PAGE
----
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Markkula Center for Applied Ethics

Native Political Advertising

Native Advertising

Native Advertising

Who’s Fooling Whom?

Hana Callaghan

Hana Callaghan directs the government ethics program at the Markkula Center for Applied Ethics at Santa Clara University in California.  The opinions expressed are her own. For more information on how to judge the trustworthiness of the news, please visit the Trust which is hosted by the Markkula Center for Applied Ethics and led by the Center’s Journalism Ethics Director, Sally Lehrman.

When it comes to online political advertising, it’s not just the Russians who are trying to confuse us. U.S. politicians, trying to attract our attention within the cacophony of digital content that we are exposed to, are turning to tactics that make political messages appear like genuine news stories.  This is called “native advertising” defined by the Native Advertising Institute as, “paid advertising where the ad matches the form, feel and function of the content of the media on which it appears.”

For example, Congressman Devin Nunes’ reelection campaign recently created an online news site called The California Republican.  The site’s Facebook page self-describes the outlet as a “Media/News Company.” In the “about” section the outlet’s Facebook page says that The California Republican is, “delivering the best of US, California, and Central Valley news, sports, and analysis.”  At the very bottom of The California Republican site, in tiny white letters you will find the disclaimer “Paid for by the Devin Nunes Campaign Committee.”

President Trump has a series of videos on his campaign Facebook Page called, The Real News. Each segment is structured to look exactly like a television news segment.  There is an anchor, as well as a traditional news room backdrop and use of splits screens, suspiciously similar to CNN’s format. In fact the “anchor” is sometimes played by a former CNN commentator, Kayleigh McEnany.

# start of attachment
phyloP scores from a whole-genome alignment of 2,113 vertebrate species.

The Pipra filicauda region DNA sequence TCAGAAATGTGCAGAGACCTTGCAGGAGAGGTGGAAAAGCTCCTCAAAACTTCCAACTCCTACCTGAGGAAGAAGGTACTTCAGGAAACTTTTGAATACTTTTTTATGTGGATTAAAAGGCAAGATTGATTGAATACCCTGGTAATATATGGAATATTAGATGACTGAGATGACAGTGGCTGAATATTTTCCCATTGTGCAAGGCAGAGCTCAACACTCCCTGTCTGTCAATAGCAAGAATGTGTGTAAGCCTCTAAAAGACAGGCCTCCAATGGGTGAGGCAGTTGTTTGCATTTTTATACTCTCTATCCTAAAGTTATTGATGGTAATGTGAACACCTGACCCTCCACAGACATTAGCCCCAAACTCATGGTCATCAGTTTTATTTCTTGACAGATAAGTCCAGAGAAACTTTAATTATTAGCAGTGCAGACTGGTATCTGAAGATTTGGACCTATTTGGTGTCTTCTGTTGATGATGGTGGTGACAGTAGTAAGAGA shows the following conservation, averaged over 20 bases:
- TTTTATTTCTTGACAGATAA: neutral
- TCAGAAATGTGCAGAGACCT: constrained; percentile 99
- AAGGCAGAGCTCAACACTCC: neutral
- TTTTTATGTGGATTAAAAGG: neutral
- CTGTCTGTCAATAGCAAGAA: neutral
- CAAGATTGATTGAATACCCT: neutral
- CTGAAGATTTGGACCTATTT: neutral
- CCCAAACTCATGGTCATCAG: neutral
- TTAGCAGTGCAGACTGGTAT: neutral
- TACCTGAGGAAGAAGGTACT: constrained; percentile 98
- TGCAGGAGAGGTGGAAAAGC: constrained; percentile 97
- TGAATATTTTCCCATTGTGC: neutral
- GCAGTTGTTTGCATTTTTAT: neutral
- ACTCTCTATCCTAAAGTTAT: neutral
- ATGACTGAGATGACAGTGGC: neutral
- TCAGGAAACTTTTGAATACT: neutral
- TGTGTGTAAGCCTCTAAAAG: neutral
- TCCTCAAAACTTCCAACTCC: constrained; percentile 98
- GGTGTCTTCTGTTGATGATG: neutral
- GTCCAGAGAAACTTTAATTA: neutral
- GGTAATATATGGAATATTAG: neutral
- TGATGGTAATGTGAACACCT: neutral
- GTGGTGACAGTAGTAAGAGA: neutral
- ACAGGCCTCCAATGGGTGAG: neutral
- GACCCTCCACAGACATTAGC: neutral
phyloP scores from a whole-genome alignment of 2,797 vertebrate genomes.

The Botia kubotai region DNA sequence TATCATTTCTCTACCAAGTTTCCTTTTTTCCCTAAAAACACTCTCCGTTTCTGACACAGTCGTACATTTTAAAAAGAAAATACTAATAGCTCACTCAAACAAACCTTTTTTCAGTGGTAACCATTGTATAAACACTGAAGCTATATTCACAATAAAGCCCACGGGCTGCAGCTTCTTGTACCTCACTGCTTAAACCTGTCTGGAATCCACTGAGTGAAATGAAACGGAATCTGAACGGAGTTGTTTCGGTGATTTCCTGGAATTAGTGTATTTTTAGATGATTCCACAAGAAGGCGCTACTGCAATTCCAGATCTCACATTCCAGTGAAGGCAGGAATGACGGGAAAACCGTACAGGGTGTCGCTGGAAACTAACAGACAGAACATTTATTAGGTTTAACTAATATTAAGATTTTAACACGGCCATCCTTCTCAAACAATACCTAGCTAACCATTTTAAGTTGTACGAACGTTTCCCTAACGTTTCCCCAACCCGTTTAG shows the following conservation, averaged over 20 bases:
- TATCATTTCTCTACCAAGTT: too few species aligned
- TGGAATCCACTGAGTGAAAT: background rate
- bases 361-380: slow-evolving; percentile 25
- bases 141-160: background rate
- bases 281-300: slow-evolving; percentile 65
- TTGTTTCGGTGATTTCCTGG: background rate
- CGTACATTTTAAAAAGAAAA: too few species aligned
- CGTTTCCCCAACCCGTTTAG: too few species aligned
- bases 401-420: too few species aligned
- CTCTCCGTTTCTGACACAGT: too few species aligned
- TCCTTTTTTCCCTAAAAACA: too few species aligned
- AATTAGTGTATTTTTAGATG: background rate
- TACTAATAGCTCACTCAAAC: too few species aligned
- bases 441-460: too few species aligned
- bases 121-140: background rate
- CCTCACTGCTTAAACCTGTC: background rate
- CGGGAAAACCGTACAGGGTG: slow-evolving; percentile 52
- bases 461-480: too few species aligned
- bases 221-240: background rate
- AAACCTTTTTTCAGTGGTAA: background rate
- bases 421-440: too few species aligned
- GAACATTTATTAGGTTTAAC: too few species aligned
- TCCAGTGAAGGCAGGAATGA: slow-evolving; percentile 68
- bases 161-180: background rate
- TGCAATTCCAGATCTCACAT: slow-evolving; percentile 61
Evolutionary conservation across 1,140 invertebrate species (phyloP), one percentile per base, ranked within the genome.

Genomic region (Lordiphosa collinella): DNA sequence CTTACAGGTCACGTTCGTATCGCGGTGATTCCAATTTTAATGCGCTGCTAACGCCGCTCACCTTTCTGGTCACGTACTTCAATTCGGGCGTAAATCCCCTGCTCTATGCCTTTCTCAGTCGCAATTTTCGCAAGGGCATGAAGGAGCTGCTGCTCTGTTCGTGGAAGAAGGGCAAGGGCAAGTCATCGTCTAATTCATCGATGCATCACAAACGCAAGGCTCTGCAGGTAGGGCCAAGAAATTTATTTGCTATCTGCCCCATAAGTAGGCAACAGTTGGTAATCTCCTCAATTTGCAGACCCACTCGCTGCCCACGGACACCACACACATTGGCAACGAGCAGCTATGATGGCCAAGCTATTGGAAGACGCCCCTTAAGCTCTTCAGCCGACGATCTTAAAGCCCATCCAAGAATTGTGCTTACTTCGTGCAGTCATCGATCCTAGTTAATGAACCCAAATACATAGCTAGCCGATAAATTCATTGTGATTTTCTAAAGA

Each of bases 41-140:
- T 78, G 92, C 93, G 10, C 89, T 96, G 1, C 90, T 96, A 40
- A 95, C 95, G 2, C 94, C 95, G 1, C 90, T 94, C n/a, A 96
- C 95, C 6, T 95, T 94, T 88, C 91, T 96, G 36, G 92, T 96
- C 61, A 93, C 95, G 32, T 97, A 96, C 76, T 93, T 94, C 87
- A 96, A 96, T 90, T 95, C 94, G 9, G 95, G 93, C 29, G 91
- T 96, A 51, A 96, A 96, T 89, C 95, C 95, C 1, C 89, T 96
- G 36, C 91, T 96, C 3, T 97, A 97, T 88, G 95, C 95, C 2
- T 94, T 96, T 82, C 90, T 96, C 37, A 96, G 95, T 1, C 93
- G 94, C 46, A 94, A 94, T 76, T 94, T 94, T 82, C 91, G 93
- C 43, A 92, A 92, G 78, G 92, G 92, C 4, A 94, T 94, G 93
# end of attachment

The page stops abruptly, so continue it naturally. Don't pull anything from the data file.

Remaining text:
The Republicans are not alone in trying to pass off political advertising as legitimate news.  In 2012, Barack Obama’s presidential re-election campaign sponsored a video on Buzz Feed which looked like a real news story reporting on Mitt Romney’s comment about “binders of women.”

The problem with these news-like articles and videos is that, unlike legitimate news stories, there is no independent investigation, no vetting of sources, no editors, and no unbiased reporting.  Yet, by trying to pass these stories off as authentic news, rather than political advertising, the campaigns are attempting to manufacture credibility. In other words, the pure intent of what is known as native political advertising, is to deceive the voters about the origin of the piece.

This type of advertising is not illegal, so long as the videos or articles are marked as paid for by the specific political committee. But, as illustrated in the Nunes “news” site, sometimes the disclaimer is difficult to find. It is also a problem when the content, once read, gets shared over and over on social media as legitimate news. Just because something is legal, does not necessarily make it ethical.  Attempting to deceive voters is always unethical regardless of the legality.

Calling for a ban on this practice might prove problematic given the strong First Amendment protections afforded political speech. Accordingly, it is up to us as voters and as consumers of news to beware of what we are being served.  Always be on the lookout for captions such as “sponsored content” or for the disclaimer “paid for by” noted in the fine print. Healthy skepticism when it comes to political advertising is always a good thing, but never more so than when those ads are disguised as reliable news stories. If candidates cannot be trusted to be truthful when they run for office, why should we trust them to govern in good faith once they are elected?

Mar 21, 2018

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